Interpretation & Calculations
An excerpt from Statistical Process Control Demystified (McGraw-Hill 2011) by Paul Keller.
In cases where the multiple stream effects cannot be eliminated, a modification of the X chart is recommended. A batch means chart, available in some advanced SPC software, accommodate the multiple stream process by converting the X-bar (aka averages) chart into a simple Individual-x chart (discussed in Chapter 6), where the plotted value is the subgroup average. The range chart is maintained to provide estimate of the within subgroup variation: in this case the between stream variation. Special causes disrupting the stream to stream differences would be noted as out of control on the range chart. The x chart monitors the overall average of the multiple streams, providing indication of the process location. The only difference between the batch mean and the standard X chart is the control limits, which are calculated based on the moving range between the subgroup (multiple stream) averages. This follows the general approach for n = 1 individuals data for the standard x chart (discussed in detail in Chapter 6).
Fig 5-6: SPC-PC IV Software detects irrational subgroups in X-bar /Range chart
Figure 5.7 shows the batch means chart for the data previously presented in Figure 5.6. Note the range chart is unchanged from Figure 5.6. The plotted groups on the X chart are also unchanged. The control limits on the X chart are calculated based on the short-term variation between subgroups, as is done on a standard x chart for individuals data. A change in the average output of the multiple streams is now evident on the batch means x chart, indicated by an out of control condition at group 45.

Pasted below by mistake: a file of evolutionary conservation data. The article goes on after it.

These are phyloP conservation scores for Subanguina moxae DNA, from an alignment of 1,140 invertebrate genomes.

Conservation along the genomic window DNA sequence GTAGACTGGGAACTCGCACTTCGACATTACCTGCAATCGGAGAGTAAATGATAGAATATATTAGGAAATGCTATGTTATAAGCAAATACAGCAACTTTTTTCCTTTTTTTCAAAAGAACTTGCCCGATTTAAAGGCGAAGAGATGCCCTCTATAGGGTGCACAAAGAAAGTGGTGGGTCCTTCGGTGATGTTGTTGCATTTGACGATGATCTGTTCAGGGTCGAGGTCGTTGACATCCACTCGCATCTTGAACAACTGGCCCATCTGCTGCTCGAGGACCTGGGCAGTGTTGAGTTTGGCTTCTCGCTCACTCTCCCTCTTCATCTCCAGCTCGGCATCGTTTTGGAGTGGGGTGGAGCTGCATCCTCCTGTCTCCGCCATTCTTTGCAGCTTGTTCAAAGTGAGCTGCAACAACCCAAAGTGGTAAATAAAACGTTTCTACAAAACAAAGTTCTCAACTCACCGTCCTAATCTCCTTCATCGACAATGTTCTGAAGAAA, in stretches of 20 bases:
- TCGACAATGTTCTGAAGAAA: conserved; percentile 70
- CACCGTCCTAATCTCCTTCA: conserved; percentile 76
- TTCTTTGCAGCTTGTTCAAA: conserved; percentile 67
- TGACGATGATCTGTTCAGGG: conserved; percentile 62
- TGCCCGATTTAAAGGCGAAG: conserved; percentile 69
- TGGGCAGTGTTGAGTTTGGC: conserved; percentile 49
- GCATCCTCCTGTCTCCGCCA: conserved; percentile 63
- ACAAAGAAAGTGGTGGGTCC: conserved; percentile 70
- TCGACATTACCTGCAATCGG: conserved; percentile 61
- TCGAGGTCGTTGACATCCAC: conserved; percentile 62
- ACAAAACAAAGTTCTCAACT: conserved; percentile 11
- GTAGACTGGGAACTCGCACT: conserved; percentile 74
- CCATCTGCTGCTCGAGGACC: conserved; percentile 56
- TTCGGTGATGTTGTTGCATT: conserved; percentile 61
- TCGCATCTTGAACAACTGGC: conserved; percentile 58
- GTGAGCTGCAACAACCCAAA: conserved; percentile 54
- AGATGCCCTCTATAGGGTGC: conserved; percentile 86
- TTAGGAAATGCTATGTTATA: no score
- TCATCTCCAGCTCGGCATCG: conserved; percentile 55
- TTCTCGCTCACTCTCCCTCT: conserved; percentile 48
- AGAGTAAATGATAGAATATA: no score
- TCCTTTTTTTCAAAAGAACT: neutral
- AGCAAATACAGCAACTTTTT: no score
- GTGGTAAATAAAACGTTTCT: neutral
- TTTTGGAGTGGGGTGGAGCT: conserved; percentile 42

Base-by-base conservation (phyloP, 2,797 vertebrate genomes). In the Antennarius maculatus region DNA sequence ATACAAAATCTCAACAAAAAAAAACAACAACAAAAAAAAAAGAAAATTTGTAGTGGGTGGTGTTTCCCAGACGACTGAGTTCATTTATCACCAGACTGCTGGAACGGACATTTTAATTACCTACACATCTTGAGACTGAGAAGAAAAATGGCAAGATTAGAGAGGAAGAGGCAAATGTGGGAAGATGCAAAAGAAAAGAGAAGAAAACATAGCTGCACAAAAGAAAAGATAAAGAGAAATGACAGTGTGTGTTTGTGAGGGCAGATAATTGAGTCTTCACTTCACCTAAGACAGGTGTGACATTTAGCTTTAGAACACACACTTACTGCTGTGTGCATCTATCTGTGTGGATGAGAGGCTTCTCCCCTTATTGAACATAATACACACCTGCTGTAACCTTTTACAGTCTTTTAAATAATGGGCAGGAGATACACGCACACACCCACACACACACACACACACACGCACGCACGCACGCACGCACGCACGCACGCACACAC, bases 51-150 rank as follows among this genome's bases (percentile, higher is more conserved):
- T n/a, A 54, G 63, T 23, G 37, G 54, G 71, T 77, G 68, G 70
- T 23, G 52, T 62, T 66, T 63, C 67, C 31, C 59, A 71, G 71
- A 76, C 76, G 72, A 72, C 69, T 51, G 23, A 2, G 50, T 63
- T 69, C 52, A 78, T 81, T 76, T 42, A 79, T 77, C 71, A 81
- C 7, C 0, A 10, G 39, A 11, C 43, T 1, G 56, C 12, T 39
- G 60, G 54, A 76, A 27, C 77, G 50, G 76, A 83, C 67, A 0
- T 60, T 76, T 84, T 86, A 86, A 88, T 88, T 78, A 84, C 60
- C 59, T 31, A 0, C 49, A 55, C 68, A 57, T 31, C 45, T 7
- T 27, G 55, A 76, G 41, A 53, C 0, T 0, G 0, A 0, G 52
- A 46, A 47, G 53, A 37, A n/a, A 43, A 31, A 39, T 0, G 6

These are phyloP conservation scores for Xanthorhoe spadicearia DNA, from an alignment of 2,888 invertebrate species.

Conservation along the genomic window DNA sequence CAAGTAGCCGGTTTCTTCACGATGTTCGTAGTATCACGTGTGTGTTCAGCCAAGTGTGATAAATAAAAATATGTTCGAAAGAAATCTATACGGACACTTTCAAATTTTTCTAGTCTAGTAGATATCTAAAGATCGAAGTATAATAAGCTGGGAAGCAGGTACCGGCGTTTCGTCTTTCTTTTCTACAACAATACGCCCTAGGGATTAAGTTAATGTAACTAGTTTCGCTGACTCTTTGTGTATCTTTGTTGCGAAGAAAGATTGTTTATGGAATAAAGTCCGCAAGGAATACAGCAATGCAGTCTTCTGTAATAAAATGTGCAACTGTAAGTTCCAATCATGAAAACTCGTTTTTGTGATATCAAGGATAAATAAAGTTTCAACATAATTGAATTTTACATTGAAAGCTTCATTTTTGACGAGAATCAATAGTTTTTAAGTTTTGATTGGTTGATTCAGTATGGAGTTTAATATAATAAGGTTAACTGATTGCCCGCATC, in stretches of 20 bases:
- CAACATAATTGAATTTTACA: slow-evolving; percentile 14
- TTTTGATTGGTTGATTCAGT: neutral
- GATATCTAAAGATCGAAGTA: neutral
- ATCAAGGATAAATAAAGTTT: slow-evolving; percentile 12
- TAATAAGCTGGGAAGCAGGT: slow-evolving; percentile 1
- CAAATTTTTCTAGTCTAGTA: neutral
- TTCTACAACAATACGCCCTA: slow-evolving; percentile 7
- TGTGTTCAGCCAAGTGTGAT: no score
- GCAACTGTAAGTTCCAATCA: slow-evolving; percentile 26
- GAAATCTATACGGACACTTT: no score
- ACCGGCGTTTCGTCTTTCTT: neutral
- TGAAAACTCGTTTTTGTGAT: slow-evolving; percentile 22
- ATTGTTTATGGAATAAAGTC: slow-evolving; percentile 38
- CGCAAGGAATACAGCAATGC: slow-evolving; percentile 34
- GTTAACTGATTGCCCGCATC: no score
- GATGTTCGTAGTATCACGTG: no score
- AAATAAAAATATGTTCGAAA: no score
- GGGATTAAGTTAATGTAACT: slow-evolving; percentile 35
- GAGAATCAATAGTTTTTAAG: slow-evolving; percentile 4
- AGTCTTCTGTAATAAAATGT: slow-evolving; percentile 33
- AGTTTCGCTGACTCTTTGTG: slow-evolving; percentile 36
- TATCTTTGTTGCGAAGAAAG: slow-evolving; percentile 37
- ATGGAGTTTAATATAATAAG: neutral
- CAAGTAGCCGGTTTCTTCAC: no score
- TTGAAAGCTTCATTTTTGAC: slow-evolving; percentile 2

Fig 5-7: SPC-PC IV Software detects rpcess shift using Batch Means chart.
Figure 5.8 provides a revised batch means chart with a new control region beginning at group 45 to accommodate the process shift.
Fig 5-8: SPC-PC IV Software displays Batch Means chart of multi-stream process with process shift.
The process capability of the multistream process is more complicated, since a single distribution cannot be fit to the multiple streams. By definition, the multiple streams each require unique distributions, and unique estimates of process capability. The process capability for a multistream process would generally be expressed using the worst case stream.
Learn more about the SPC principles and tools for process improvement in Statistical Process Control Demystified (2011, McGraw-Hill) by Paul Keller, in his online SPC Concepts short course (only $39), or his online SPC certification course ($350) or online Green Belt certification course ($499).